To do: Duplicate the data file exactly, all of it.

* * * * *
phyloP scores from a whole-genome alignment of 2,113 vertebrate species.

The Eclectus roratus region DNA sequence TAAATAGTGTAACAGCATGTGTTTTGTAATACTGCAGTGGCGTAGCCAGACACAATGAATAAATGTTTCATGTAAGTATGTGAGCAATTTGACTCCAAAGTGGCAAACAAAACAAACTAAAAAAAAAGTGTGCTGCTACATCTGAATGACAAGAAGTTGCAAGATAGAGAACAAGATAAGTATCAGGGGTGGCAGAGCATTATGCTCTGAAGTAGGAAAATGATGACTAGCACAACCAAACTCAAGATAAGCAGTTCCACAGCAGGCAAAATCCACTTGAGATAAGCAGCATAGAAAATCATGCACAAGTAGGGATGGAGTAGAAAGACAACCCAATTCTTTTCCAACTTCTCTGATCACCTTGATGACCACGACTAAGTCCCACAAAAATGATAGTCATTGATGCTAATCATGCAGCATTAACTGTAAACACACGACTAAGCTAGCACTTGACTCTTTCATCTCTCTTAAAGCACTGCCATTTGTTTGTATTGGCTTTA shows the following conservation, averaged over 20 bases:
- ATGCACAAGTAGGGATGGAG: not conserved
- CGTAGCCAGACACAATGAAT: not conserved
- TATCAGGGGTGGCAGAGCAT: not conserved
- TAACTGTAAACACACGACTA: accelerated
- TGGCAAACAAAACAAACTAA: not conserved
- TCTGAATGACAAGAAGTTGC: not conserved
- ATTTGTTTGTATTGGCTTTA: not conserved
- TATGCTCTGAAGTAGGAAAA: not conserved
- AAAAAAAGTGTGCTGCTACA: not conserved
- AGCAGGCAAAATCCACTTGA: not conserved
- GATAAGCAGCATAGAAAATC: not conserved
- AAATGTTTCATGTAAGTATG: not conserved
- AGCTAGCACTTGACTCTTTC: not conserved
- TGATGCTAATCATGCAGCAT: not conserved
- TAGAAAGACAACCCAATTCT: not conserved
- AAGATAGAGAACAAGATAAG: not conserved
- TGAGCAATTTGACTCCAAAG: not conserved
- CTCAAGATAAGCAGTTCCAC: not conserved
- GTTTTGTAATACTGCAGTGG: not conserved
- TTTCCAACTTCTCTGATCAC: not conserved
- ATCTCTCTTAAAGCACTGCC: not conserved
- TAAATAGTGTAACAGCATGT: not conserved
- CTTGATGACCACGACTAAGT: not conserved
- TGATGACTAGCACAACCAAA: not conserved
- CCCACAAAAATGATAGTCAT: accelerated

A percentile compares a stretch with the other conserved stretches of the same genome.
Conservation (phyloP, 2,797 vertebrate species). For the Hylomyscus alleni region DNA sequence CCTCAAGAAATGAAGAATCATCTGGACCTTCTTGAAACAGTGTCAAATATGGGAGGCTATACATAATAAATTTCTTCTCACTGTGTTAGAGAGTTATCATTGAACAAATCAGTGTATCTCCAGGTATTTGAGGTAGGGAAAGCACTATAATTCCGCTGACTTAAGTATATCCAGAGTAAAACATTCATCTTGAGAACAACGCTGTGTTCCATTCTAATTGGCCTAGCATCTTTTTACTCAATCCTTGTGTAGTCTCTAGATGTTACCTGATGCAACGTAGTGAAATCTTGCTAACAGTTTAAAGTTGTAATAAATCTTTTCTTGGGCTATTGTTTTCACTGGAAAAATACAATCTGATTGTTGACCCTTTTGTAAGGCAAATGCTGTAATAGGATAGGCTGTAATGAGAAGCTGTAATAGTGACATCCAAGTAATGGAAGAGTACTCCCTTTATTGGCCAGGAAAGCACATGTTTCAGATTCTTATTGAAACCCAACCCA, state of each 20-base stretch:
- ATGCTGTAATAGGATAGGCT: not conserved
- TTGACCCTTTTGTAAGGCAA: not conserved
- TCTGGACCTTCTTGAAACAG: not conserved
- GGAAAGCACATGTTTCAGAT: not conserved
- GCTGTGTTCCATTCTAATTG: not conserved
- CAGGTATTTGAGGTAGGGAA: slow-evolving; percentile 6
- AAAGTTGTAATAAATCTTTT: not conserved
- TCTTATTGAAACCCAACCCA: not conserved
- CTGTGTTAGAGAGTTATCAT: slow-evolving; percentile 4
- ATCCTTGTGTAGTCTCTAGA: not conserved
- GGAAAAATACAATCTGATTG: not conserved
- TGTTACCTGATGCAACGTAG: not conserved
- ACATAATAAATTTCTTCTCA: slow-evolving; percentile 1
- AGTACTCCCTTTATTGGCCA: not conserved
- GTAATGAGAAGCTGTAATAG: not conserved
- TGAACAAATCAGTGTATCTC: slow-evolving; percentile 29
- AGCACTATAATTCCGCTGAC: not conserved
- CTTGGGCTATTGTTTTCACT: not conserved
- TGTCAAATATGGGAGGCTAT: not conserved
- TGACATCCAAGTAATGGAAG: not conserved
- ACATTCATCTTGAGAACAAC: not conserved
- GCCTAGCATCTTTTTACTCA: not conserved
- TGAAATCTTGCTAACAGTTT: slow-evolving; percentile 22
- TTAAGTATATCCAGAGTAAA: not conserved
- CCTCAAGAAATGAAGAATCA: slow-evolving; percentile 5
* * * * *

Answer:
phyloP scores from a whole-genome alignment of 2,113 vertebrate species.

The Eclectus roratus region DNA sequence TAAATAGTGTAACAGCATGTGTTTTGTAATACTGCAGTGGCGTAGCCAGACACAATGAATAAATGTTTCATGTAAGTATGTGAGCAATTTGACTCCAAAGTGGCAAACAAAACAAACTAAAAAAAAAGTGTGCTGCTACATCTGAATGACAAGAAGTTGCAAGATAGAGAACAAGATAAGTATCAGGGGTGGCAGAGCATTATGCTCTGAAGTAGGAAAATGATGACTAGCACAACCAAACTCAAGATAAGCAGTTCCACAGCAGGCAAAATCCACTTGAGATAAGCAGCATAGAAAATCATGCACAAGTAGGGATGGAGTAGAAAGACAACCCAATTCTTTTCCAACTTCTCTGATCACCTTGATGACCACGACTAAGTCCCACAAAAATGATAGTCATTGATGCTAATCATGCAGCATTAACTGTAAACACACGACTAAGCTAGCACTTGACTCTTTCATCTCTCTTAAAGCACTGCCATTTGTTTGTATTGGCTTTA shows the following conservation, averaged over 20 bases:
- ATGCACAAGTAGGGATGGAG: not conserved
- CGTAGCCAGACACAATGAAT: not conserved
- TATCAGGGGTGGCAGAGCAT: not conserved
- TAACTGTAAACACACGACTA: accelerated
- TGGCAAACAAAACAAACTAA: not conserved
- TCTGAATGACAAGAAGTTGC: not conserved
- ATTTGTTTGTATTGGCTTTA: not conserved
- TATGCTCTGAAGTAGGAAAA: not conserved
- AAAAAAAGTGTGCTGCTACA: not conserved
- AGCAGGCAAAATCCACTTGA: not conserved
- GATAAGCAGCATAGAAAATC: not conserved
- AAATGTTTCATGTAAGTATG: not conserved
- AGCTAGCACTTGACTCTTTC: not conserved
- TGATGCTAATCATGCAGCAT: not conserved
- TAGAAAGACAACCCAATTCT: not conserved
- AAGATAGAGAACAAGATAAG: not conserved
- TGAGCAATTTGACTCCAAAG: not conserved
- CTCAAGATAAGCAGTTCCAC: not conserved
- GTTTTGTAATACTGCAGTGG: not conserved
- TTTCCAACTTCTCTGATCAC: not conserved
- ATCTCTCTTAAAGCACTGCC: not conserved
- TAAATAGTGTAACAGCATGT: not conserved
- CTTGATGACCACGACTAAGT: not conserved
- TGATGACTAGCACAACCAAA: not conserved
- CCCACAAAAATGATAGTCAT: accelerated

A percentile compares a stretch with the other conserved stretches of the same genome.
Conservation (phyloP, 2,797 vertebrate species). For the Hylomyscus alleni region DNA sequence CCTCAAGAAATGAAGAATCATCTGGACCTTCTTGAAACAGTGTCAAATATGGGAGGCTATACATAATAAATTTCTTCTCACTGTGTTAGAGAGTTATCATTGAACAAATCAGTGTATCTCCAGGTATTTGAGGTAGGGAAAGCACTATAATTCCGCTGACTTAAGTATATCCAGAGTAAAACATTCATCTTGAGAACAACGCTGTGTTCCATTCTAATTGGCCTAGCATCTTTTTACTCAATCCTTGTGTAGTCTCTAGATGTTACCTGATGCAACGTAGTGAAATCTTGCTAACAGTTTAAAGTTGTAATAAATCTTTTCTTGGGCTATTGTTTTCACTGGAAAAATACAATCTGATTGTTGACCCTTTTGTAAGGCAAATGCTGTAATAGGATAGGCTGTAATGAGAAGCTGTAATAGTGACATCCAAGTAATGGAAGAGTACTCCCTTTATTGGCCAGGAAAGCACATGTTTCAGATTCTTATTGAAACCCAACCCA, state of each 20-base stretch:
- ATGCTGTAATAGGATAGGCT: not conserved
- TTGACCCTTTTGTAAGGCAA: not conserved
- TCTGGACCTTCTTGAAACAG: not conserved
- GGAAAGCACATGTTTCAGAT: not conserved
- GCTGTGTTCCATTCTAATTG: not conserved
- CAGGTATTTGAGGTAGGGAA: slow-evolving; percentile 6
- AAAGTTGTAATAAATCTTTT: not conserved
- TCTTATTGAAACCCAACCCA: not conserved
- CTGTGTTAGAGAGTTATCAT: slow-evolving; percentile 4
- ATCCTTGTGTAGTCTCTAGA: not conserved
- GGAAAAATACAATCTGATTG: not conserved
- TGTTACCTGATGCAACGTAG: not conserved
- ACATAATAAATTTCTTCTCA: slow-evolving; percentile 1
- AGTACTCCCTTTATTGGCCA: not conserved
- GTAATGAGAAGCTGTAATAG: not conserved
- TGAACAAATCAGTGTATCTC: slow-evolving; percentile 29
- AGCACTATAATTCCGCTGAC: not conserved
- CTTGGGCTATTGTTTTCACT: not conserved
- TGTCAAATATGGGAGGCTAT: not conserved
- TGACATCCAAGTAATGGAAG: not conserved
- ACATTCATCTTGAGAACAAC: not conserved
- GCCTAGCATCTTTTTACTCA: not conserved
- TGAAATCTTGCTAACAGTTT: slow-evolving; percentile 22
- TTAAGTATATCCAGAGTAAA: not conserved
- CCTCAAGAAATGAAGAATCA: slow-evolving; percentile 5